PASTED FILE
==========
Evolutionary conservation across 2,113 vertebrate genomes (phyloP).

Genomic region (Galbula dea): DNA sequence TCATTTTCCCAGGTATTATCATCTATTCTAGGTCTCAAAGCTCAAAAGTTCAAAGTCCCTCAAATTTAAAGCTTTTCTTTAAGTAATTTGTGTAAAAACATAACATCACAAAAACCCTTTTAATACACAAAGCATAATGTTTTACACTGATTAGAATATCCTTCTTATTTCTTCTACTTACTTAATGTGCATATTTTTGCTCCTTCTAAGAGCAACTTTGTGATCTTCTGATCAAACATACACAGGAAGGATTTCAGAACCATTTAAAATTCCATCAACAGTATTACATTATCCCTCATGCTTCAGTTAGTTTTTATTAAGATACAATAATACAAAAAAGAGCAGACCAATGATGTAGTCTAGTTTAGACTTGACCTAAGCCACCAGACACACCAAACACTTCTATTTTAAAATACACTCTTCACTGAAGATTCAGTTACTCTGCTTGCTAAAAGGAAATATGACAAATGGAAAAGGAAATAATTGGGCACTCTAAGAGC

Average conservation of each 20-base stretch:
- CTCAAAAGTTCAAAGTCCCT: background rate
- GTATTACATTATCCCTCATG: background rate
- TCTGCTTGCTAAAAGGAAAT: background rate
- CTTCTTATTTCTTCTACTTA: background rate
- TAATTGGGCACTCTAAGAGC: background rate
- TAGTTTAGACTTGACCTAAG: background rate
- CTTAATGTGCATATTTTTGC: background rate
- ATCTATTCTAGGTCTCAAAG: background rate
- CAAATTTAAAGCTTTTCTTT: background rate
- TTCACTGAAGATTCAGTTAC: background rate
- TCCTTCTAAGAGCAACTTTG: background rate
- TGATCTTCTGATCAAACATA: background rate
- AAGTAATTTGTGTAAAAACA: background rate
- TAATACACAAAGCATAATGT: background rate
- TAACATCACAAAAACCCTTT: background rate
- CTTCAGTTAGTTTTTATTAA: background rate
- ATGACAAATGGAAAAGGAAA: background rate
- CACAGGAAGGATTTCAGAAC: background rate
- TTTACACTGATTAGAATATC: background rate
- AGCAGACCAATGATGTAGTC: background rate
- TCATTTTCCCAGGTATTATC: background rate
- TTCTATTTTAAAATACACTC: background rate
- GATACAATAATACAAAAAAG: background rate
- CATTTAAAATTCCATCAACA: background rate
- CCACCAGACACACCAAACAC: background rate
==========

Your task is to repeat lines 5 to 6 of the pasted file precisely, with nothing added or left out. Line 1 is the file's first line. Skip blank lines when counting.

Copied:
- GTATTACATTATCCCTCATG: background rate
- TCTGCTTGCTAAAAGGAAAT: background rate